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|Title:||Bio-functionalized PCL nanofibrous scaffolds for nerve tissue engineering|
Nerve tissue engineering
|Source:||Ghasemi-Mobarakeh, L., Prabhakaran, M.P., Morshed, M., Nasr-Esfahani, M.H., Ramakrishna, S. (2010-10-12). Bio-functionalized PCL nanofibrous scaffolds for nerve tissue engineering. Materials Science and Engineering C 30 (8) : 1129-1136. ScholarBank@NUS Repository. https://doi.org/10.1016/j.msec.2010.06.004|
|Abstract:||Surface properties of scaffolds such as hydrophilicity and the presence of functional groups on the surface of scaffolds play a key role in cell adhesion, proliferation and migration. Different modification methods for hydrophilicity improvement and introduction of functional groups on the surface of scaffolds have been carried out on synthetic biodegradable polymers, for tissue engineering applications. In this study, alkaline hydrolysis of poly (ε-caprolactone) (PCL) nanofibrous scaffolds was carried out for different time periods (1 h, 4 h and 12 h) to increase the hydrophilicity of the scaffolds. The formation of reactive groups resulting from alkaline hydrolysis provides opportunities for further surface functionalization of PCL nanofibrous scaffolds. Matrigel was attached covalently on the surface of an optimized 4 h hydrolyzed PCL nanofibrous scaffolds and additionally the fabrication of blended PCL/matrigel nanofibrous scaffolds was carried out. Chemical and mechanical characterization of nanofibrous scaffolds were evaluated using attenuated total reflectance Fourier transform infrared (ATR-FTIR) spectroscopy, contact angle, scanning electron microscopy (SEM) and tensile measurement. In vitro cell adhesion and proliferation study was carried out after seeding nerve precursor cells (NPCs) on different scaffolds. Results of cell proliferation assay and SEM studies showed that the covalently functionalized PCL/matrigel nanofibrous scaffolds promote the proliferation and neurite outgrowth of NPCs compared to PCL and hydrolyzed PCL nanofibrous scaffolds, providing suitable substrates for nerve tissue engineering. © 2010 Elsevier B.V.|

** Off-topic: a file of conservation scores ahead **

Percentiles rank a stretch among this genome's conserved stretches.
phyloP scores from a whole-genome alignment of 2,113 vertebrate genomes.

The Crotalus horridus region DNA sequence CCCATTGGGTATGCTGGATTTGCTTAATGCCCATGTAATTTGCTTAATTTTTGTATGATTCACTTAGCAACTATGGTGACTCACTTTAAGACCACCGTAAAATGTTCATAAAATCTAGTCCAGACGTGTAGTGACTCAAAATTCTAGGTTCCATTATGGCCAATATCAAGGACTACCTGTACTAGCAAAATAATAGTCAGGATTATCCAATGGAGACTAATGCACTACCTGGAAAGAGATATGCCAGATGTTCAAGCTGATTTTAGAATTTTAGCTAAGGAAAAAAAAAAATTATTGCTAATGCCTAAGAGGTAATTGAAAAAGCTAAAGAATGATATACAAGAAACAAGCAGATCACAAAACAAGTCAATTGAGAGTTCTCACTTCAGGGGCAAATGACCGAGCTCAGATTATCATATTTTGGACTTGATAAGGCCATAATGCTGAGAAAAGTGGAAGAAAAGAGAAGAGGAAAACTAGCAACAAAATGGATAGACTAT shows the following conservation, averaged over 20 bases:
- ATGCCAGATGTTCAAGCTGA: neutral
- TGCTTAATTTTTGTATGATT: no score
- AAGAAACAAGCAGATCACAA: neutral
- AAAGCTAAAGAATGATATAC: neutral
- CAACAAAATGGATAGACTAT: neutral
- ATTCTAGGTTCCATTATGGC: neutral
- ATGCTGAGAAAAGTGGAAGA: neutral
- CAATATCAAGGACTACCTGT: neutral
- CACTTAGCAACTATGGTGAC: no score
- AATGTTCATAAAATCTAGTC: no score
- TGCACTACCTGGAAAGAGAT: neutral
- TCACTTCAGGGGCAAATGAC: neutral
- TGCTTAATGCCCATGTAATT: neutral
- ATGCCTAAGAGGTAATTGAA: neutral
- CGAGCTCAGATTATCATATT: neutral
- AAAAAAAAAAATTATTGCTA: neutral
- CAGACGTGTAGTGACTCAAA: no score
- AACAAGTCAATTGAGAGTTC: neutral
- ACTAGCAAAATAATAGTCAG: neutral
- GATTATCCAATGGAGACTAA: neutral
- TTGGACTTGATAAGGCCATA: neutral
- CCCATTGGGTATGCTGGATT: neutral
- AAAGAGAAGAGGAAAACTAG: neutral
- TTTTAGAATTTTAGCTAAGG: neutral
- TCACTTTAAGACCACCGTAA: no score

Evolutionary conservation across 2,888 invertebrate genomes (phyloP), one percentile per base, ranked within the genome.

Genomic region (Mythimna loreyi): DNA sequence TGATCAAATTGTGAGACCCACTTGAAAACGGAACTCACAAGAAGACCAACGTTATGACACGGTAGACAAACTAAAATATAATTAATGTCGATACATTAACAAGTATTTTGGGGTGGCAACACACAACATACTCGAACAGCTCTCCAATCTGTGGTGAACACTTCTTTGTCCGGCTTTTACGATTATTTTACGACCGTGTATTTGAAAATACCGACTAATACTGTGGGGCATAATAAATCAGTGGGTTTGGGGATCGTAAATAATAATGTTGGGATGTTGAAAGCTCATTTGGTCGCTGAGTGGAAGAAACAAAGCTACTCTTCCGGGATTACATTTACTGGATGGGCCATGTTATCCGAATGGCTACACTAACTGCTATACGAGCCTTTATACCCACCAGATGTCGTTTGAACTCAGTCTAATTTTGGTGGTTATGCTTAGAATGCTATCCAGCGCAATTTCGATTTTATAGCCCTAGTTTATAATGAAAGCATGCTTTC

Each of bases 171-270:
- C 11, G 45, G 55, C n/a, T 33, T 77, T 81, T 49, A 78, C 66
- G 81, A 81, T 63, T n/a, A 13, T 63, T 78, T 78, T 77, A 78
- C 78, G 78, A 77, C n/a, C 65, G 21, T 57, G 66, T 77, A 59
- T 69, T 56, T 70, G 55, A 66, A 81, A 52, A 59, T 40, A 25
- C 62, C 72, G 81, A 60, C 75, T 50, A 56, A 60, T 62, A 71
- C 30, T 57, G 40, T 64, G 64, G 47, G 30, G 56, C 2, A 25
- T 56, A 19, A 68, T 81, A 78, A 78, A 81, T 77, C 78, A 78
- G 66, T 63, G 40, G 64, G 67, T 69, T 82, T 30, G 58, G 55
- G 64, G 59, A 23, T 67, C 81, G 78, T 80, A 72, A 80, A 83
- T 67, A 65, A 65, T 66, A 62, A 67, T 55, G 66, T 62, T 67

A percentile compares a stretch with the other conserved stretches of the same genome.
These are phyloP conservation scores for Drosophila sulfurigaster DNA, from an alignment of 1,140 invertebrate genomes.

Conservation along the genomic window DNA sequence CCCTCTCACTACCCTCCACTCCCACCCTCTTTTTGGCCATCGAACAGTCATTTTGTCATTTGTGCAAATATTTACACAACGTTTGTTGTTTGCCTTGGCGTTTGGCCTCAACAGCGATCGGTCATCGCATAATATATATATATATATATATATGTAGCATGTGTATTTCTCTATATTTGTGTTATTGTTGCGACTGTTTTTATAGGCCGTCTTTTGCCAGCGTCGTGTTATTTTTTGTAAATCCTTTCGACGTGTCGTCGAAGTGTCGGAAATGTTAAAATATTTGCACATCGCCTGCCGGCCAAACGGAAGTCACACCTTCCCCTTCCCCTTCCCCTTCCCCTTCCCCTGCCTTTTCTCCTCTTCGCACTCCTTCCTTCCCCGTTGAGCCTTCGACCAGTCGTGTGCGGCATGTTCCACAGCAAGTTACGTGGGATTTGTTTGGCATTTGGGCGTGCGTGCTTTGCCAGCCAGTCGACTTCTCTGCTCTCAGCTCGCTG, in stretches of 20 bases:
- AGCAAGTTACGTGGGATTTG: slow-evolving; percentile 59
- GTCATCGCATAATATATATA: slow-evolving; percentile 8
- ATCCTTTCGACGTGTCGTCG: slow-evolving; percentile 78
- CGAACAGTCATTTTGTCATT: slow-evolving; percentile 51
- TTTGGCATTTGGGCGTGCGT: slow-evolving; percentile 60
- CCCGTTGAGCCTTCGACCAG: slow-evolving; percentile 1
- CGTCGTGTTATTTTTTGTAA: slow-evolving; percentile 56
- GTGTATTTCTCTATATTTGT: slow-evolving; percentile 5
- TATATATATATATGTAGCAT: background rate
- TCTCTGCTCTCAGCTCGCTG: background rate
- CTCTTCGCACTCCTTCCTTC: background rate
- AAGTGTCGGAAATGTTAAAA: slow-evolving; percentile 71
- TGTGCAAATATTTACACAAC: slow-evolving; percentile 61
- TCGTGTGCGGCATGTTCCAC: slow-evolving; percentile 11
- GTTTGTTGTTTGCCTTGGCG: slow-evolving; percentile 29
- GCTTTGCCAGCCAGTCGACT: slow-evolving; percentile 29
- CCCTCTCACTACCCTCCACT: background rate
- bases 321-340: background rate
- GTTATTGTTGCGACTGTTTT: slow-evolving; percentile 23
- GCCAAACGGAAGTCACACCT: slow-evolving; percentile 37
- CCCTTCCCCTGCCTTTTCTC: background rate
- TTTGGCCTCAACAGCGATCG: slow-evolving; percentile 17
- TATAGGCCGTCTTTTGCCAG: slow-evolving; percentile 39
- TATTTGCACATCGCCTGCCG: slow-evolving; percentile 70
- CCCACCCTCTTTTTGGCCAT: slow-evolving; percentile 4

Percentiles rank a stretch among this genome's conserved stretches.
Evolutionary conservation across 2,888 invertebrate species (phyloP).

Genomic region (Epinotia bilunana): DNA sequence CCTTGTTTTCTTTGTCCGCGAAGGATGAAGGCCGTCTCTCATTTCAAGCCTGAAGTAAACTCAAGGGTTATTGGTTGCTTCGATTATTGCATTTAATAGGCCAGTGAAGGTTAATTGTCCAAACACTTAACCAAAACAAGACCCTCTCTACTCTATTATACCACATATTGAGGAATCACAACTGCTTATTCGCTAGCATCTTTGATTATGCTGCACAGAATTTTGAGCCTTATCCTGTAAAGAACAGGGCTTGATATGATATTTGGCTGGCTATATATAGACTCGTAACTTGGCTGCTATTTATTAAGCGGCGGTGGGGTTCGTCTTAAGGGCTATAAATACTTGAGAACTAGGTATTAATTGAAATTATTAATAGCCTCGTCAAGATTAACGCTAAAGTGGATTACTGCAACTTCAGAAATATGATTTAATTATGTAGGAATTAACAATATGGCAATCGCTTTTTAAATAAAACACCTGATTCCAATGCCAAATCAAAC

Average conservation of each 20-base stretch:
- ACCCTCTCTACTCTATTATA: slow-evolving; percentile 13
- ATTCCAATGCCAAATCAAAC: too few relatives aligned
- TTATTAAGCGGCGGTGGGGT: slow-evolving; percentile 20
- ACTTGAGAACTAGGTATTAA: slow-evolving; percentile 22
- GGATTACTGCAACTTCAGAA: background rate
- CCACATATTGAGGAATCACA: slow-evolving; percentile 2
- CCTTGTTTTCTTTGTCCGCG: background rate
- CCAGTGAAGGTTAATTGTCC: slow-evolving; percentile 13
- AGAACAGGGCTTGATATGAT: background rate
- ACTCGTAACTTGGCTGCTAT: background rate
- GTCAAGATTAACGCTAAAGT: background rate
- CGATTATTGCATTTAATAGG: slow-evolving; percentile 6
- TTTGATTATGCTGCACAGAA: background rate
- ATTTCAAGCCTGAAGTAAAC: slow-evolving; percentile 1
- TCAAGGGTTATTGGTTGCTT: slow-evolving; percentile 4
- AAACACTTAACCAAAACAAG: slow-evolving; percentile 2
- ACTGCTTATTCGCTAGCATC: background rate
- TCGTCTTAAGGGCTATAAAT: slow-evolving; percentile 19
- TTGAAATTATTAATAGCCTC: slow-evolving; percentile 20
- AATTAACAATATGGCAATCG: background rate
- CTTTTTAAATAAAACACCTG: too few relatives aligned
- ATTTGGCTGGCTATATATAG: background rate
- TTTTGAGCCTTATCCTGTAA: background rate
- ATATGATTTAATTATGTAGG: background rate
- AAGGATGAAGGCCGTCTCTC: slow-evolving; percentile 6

|Source Title:||Materials Science and Engineering C|
|Appears in Collections:||Staff Publications|
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